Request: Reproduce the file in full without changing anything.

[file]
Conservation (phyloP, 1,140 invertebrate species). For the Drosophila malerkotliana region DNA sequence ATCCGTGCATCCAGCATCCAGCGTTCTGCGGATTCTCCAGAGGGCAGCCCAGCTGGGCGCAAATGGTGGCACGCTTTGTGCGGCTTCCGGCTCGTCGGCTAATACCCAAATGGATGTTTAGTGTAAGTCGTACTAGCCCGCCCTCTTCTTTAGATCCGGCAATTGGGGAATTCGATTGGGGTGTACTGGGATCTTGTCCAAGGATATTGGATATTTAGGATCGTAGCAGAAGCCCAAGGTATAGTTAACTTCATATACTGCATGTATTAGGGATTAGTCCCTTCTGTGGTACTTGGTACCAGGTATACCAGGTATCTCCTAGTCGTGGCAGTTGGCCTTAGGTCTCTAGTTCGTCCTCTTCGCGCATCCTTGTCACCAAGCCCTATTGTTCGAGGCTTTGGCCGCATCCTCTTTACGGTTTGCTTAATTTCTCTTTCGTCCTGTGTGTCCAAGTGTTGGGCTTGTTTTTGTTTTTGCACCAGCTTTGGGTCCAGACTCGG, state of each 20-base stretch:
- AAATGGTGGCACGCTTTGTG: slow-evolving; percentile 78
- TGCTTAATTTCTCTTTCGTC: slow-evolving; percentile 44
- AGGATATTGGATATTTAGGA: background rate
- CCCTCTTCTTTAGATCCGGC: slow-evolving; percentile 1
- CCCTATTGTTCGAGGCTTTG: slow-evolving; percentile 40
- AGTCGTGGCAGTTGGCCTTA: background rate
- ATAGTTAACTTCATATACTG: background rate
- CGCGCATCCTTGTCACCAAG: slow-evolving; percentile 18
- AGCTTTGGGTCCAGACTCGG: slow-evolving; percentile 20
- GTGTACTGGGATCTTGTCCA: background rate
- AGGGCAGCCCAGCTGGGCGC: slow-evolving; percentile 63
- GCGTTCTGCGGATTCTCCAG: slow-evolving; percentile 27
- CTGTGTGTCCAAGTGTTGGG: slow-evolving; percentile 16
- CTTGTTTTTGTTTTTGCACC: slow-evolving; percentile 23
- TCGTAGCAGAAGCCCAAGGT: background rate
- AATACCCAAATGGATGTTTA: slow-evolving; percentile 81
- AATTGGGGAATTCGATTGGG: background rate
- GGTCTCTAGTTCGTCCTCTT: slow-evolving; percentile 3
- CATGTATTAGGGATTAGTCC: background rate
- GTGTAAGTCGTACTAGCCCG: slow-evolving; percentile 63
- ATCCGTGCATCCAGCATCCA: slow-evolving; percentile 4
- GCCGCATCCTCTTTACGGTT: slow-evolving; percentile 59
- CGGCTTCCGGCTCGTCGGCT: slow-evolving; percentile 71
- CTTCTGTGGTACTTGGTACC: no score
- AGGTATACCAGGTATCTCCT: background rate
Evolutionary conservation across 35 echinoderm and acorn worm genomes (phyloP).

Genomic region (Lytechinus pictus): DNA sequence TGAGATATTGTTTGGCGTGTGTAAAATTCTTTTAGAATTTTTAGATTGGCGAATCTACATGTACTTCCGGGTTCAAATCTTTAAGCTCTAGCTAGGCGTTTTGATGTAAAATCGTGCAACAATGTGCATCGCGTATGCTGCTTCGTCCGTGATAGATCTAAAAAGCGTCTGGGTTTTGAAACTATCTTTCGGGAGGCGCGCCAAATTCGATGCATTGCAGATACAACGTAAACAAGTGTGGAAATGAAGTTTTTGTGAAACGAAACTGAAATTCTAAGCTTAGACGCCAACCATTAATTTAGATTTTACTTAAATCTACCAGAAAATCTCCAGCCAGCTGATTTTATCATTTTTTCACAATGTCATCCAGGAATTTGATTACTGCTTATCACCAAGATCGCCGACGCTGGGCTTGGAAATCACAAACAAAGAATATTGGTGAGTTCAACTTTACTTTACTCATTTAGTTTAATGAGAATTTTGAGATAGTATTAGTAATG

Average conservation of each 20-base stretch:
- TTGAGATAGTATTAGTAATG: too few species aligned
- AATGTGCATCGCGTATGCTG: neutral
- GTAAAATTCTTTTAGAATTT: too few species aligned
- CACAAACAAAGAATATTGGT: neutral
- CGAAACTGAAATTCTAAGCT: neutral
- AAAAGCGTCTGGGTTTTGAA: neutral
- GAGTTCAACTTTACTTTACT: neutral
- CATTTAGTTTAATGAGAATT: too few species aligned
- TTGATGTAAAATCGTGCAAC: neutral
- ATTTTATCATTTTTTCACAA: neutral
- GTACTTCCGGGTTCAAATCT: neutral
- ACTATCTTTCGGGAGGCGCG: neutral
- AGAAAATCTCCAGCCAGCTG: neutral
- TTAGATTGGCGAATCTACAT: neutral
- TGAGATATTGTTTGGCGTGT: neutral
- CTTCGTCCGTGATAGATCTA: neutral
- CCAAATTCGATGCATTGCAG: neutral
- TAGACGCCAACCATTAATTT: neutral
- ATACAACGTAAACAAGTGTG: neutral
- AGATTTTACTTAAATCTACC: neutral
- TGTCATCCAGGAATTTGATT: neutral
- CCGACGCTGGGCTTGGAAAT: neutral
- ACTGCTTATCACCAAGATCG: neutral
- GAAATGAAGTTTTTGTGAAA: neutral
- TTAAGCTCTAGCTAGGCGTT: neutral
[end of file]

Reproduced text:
Conservation (phyloP, 1,140 invertebrate species). For the Drosophila malerkotliana region DNA sequence ATCCGTGCATCCAGCATCCAGCGTTCTGCGGATTCTCCAGAGGGCAGCCCAGCTGGGCGCAAATGGTGGCACGCTTTGTGCGGCTTCCGGCTCGTCGGCTAATACCCAAATGGATGTTTAGTGTAAGTCGTACTAGCCCGCCCTCTTCTTTAGATCCGGCAATTGGGGAATTCGATTGGGGTGTACTGGGATCTTGTCCAAGGATATTGGATATTTAGGATCGTAGCAGAAGCCCAAGGTATAGTTAACTTCATATACTGCATGTATTAGGGATTAGTCCCTTCTGTGGTACTTGGTACCAGGTATACCAGGTATCTCCTAGTCGTGGCAGTTGGCCTTAGGTCTCTAGTTCGTCCTCTTCGCGCATCCTTGTCACCAAGCCCTATTGTTCGAGGCTTTGGCCGCATCCTCTTTACGGTTTGCTTAATTTCTCTTTCGTCCTGTGTGTCCAAGTGTTGGGCTTGTTTTTGTTTTTGCACCAGCTTTGGGTCCAGACTCGG, state of each 20-base stretch:
- AAATGGTGGCACGCTTTGTG: slow-evolving; percentile 78
- TGCTTAATTTCTCTTTCGTC: slow-evolving; percentile 44
- AGGATATTGGATATTTAGGA: background rate
- CCCTCTTCTTTAGATCCGGC: slow-evolving; percentile 1
- CCCTATTGTTCGAGGCTTTG: slow-evolving; percentile 40
- AGTCGTGGCAGTTGGCCTTA: background rate
- ATAGTTAACTTCATATACTG: background rate
- CGCGCATCCTTGTCACCAAG: slow-evolving; percentile 18
- AGCTTTGGGTCCAGACTCGG: slow-evolving; percentile 20
- GTGTACTGGGATCTTGTCCA: background rate
- AGGGCAGCCCAGCTGGGCGC: slow-evolving; percentile 63
- GCGTTCTGCGGATTCTCCAG: slow-evolving; percentile 27
- CTGTGTGTCCAAGTGTTGGG: slow-evolving; percentile 16
- CTTGTTTTTGTTTTTGCACC: slow-evolving; percentile 23
- TCGTAGCAGAAGCCCAAGGT: background rate
- AATACCCAAATGGATGTTTA: slow-evolving; percentile 81
- AATTGGGGAATTCGATTGGG: background rate
- GGTCTCTAGTTCGTCCTCTT: slow-evolving; percentile 3
- CATGTATTAGGGATTAGTCC: background rate
- GTGTAAGTCGTACTAGCCCG: slow-evolving; percentile 63
- ATCCGTGCATCCAGCATCCA: slow-evolving; percentile 4
- GCCGCATCCTCTTTACGGTT: slow-evolving; percentile 59
- CGGCTTCCGGCTCGTCGGCT: slow-evolving; percentile 71
- CTTCTGTGGTACTTGGTACC: no score
- AGGTATACCAGGTATCTCCT: background rate
Evolutionary conservation across 35 echinoderm and acorn worm genomes (phyloP).

Genomic region (Lytechinus pictus): DNA sequence TGAGATATTGTTTGGCGTGTGTAAAATTCTTTTAGAATTTTTAGATTGGCGAATCTACATGTACTTCCGGGTTCAAATCTTTAAGCTCTAGCTAGGCGTTTTGATGTAAAATCGTGCAACAATGTGCATCGCGTATGCTGCTTCGTCCGTGATAGATCTAAAAAGCGTCTGGGTTTTGAAACTATCTTTCGGGAGGCGCGCCAAATTCGATGCATTGCAGATACAACGTAAACAAGTGTGGAAATGAAGTTTTTGTGAAACGAAACTGAAATTCTAAGCTTAGACGCCAACCATTAATTTAGATTTTACTTAAATCTACCAGAAAATCTCCAGCCAGCTGATTTTATCATTTTTTCACAATGTCATCCAGGAATTTGATTACTGCTTATCACCAAGATCGCCGACGCTGGGCTTGGAAATCACAAACAAAGAATATTGGTGAGTTCAACTTTACTTTACTCATTTAGTTTAATGAGAATTTTGAGATAGTATTAGTAATG

Average conservation of each 20-base stretch:
- TTGAGATAGTATTAGTAATG: too few species aligned
- AATGTGCATCGCGTATGCTG: neutral
- GTAAAATTCTTTTAGAATTT: too few species aligned
- CACAAACAAAGAATATTGGT: neutral
- CGAAACTGAAATTCTAAGCT: neutral
- AAAAGCGTCTGGGTTTTGAA: neutral
- GAGTTCAACTTTACTTTACT: neutral
- CATTTAGTTTAATGAGAATT: too few species aligned
- TTGATGTAAAATCGTGCAAC: neutral
- ATTTTATCATTTTTTCACAA: neutral
- GTACTTCCGGGTTCAAATCT: neutral
- ACTATCTTTCGGGAGGCGCG: neutral
- AGAAAATCTCCAGCCAGCTG: neutral
- TTAGATTGGCGAATCTACAT: neutral
- TGAGATATTGTTTGGCGTGT: neutral
- CTTCGTCCGTGATAGATCTA: neutral
- CCAAATTCGATGCATTGCAG: neutral
- TAGACGCCAACCATTAATTT: neutral
- ATACAACGTAAACAAGTGTG: neutral
- AGATTTTACTTAAATCTACC: neutral
- TGTCATCCAGGAATTTGATT: neutral
- CCGACGCTGGGCTTGGAAAT: neutral
- ACTGCTTATCACCAAGATCG: neutral
- GAAATGAAGTTTTTGTGAAA: neutral
- TTAAGCTCTAGCTAGGCGTT: neutral